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Jac! I'm so sorry you are going thru this. Please keep us updated. Here is another site with lots of info (I had never heard of them, looks like they are WEST of the Mississppi) The site says to prevent problems in parks (large areas like your ranch) keep the grass mowed often and then the seeds will not be able to form on the tips.
http://www.sfdog.org/do/foxtails.pdf
 

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Discussion Starter · #12 ·
Good article Linda, thanks!

It is so hard to deal with this when I have so many dogs...can you imagine inspecting each one over every inch of their (thickly furred) bodies several times per day? It is really tough...and when I miss them and one gets lodged in their feet or ears, I feel so guilty.

We did mow them down early and the darned things, literally, adjusted their height! They started seeding on 3 inch tall plants...we mowed to the dirt and still they flower! I think that I am more reactive to seeing a foxtail spike than I would be to a snake! LOL

Now, to get my little Maddie... :D
 

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Across North America, populations of green foxtail and knotroot foxtail are genetically differentiated along a north-south gradient. The history of invasion and colonization, the successful life histories of locally adapted weedy Setaria spp., and the evolutionary potential of this weed group emphasize the need for accurate prediction of its behavior. Weedy Setaria spp. management is the management of local selection pressure and consequent adaptation. Farmers, land managers, policy makers and regulators, homeowners, and consumers need accurate information about weedy Setaria spp. to predict and guide management decisions based on economics, risk, and environmental sustainability.

I think calling the local, county folks about this evil weed's elimination is the best idea....sounds to me that even another property could present the same problem, down the line, if not evident right now.
Country living presents all manner of different problems....when compared to more citified places.....I hope you can find an answer....

How did surgery go?

:roll:
 

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Linda,

Great article ! I appreciated the photos of the different varieties...Thanks for finding it and posting !
I never knew anything about this.....so glad you let us know, Jac!

8)
 

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GOATS...I'm not KIDDING you :roll: The only other thing I can think of is finding a competing plant that will take over the foxtail habitat. I hate those things. I've been through it Jac and it's a bummer. I always kept a bottle if mineral oil while out hunting my Goldens in the 80's. If one got in their nose I'd run the oil up the nostril and they'd come out. They have microscopic barbs which prevent them from moving backward. Mineral oil softens these barbs to allow you to extract the darn things. If It were me I'd get a few Goats or sheep to keep the grass short...mtd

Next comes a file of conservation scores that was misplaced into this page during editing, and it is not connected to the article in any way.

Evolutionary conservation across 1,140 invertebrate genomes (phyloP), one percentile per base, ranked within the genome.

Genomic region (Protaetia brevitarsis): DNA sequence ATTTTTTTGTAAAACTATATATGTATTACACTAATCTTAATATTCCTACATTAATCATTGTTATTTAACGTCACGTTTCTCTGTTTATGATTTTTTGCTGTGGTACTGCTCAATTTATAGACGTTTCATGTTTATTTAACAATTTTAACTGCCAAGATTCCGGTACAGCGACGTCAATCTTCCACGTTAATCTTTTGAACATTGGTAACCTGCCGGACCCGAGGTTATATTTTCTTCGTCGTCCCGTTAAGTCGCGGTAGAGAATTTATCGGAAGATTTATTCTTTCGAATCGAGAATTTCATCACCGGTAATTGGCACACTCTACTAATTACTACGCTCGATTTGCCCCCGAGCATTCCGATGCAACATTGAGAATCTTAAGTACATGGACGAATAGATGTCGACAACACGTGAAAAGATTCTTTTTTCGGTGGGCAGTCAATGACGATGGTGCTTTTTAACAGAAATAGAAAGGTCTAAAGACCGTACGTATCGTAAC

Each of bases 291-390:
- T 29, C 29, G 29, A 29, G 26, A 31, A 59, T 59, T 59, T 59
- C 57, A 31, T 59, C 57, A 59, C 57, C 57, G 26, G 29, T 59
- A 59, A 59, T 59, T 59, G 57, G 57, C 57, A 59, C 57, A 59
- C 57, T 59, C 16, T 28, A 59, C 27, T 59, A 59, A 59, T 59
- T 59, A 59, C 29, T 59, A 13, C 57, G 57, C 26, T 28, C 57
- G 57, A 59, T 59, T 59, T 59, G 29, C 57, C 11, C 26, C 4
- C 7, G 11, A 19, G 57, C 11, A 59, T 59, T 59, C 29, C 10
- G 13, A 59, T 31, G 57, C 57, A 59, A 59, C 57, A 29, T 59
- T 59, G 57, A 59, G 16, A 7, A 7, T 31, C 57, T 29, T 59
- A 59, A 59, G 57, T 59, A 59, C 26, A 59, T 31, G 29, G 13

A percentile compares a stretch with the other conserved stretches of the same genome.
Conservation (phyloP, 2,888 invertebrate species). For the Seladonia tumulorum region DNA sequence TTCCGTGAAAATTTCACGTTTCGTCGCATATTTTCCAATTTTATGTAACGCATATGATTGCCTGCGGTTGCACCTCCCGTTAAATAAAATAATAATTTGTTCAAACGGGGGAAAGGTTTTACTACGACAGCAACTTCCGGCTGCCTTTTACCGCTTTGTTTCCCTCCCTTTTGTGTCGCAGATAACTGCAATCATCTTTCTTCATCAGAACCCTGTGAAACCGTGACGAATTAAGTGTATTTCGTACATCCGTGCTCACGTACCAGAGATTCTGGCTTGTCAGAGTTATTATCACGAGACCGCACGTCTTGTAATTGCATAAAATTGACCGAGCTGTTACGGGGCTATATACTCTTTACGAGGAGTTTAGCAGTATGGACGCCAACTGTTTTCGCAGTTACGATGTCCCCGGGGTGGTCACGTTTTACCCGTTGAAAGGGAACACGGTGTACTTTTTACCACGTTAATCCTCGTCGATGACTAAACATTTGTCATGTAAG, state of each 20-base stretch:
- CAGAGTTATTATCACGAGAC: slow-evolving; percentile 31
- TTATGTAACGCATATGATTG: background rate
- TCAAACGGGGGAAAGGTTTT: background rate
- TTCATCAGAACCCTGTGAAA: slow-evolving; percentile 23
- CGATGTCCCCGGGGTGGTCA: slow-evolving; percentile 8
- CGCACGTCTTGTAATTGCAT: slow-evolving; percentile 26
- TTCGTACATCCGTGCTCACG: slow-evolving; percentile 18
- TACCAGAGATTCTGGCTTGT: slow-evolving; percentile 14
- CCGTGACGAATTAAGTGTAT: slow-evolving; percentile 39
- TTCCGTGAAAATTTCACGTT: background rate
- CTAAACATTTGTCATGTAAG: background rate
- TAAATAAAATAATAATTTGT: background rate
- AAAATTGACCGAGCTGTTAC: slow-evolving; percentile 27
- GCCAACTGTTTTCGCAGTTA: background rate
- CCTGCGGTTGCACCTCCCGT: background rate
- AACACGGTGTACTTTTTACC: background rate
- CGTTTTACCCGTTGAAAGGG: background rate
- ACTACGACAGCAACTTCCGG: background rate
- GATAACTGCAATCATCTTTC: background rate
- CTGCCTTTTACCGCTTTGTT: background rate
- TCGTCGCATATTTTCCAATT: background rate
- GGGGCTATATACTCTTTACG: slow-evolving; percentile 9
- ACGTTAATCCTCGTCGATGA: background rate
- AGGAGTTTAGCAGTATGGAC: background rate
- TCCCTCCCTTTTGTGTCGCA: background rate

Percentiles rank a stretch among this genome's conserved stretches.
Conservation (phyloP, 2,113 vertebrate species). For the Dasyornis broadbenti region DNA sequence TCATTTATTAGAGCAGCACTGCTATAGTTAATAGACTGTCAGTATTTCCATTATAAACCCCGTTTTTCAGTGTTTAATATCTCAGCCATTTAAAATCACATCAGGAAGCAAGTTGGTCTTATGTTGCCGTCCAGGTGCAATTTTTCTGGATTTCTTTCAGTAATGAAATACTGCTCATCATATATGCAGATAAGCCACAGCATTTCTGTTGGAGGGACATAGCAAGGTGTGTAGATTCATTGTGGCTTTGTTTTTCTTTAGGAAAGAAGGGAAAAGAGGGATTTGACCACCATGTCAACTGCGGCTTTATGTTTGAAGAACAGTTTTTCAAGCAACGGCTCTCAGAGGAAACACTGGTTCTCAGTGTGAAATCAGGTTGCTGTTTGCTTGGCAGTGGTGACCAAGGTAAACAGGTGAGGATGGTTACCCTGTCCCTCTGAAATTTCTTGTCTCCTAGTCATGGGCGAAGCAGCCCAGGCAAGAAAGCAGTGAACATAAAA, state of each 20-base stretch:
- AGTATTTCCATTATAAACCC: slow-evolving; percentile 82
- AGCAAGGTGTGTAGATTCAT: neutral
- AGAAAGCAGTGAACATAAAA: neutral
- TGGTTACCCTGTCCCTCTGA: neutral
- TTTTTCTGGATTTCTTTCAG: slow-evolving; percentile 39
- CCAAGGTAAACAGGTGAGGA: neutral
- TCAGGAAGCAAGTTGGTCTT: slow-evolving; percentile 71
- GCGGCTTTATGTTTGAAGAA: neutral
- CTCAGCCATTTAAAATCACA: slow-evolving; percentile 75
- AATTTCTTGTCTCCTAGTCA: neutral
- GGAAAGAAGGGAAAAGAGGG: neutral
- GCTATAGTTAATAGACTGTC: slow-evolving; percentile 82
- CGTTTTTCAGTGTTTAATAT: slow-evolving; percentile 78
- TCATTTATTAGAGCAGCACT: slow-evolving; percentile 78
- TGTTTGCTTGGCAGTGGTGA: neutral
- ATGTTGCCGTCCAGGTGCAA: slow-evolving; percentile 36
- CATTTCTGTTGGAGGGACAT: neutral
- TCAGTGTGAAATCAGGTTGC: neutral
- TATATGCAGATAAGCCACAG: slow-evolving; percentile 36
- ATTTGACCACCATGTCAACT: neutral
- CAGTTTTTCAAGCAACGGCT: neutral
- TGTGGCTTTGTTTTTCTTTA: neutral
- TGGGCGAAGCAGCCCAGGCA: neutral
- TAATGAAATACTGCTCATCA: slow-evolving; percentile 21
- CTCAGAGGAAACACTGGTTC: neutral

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Hey! Not a bad idea....if it wouldn't hurt them. I read that cattle can have major problems after eating them....really messes up the digestive tract.

The mineral oil tip is valuable, thanks!!

What a menace they are! :twisted:
 

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Wow! Never heard of foxtails here in Michigan!!! But husband says we have them!Hope all goes well Jac!!
 

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Discussion Starter · #18 ·
Thanks everyone for your tips, your concern and your ideas...Madison is home now...and fine! She did have a foxtail that entered her skin by her back leg, it migrated into her groin area but didn't affect her female organs, thank goodness.
The vet said that there is no way to be sure if they got it all (no x ray will show them) but they think that they did.
She is glad to be home and I bought her a new pink fuzzy bed which she is resting on by my feet as I type. I am so glad to have her back home!
 

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Hurray!!!

Ohhh, I am so glad she is home and doing fine!!
I'm sure she loves her new bed!

What will be your first round of attack against these demon grasses?
Keep us posted as to what you try and how it works.

8)
 

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Discussion Starter · #20 ·
Thanks Jane...well, as much as I hate to do this, I think that I will shave all of my dogs down, very short, while the Foxtails are out...then it will be much easier to brush them off, see them and make my nightly inspection.

I do think that we will plow them under and try to crowd them out with some other type of fast growing ground cover, like clover or regular grass.

I may get goats, although I asked a vet once if goats could eat Foxtails and she emphatically said NO! She said that they would be harmed just like all other animals...but I do know that people use goats to clear the brush...so maybe the trick is to get them to eat the weeds down when they are still tender and not dry spikes. That makes sense to me.

I don't like using chemicals, but I will if I have to...this has been too much suffering for my dogs...too much!

We do want goats anyway because our puppies will love the goats milk! :D

So, that's the plan...I do think that planting normal grass and watering it regularly will be a major help.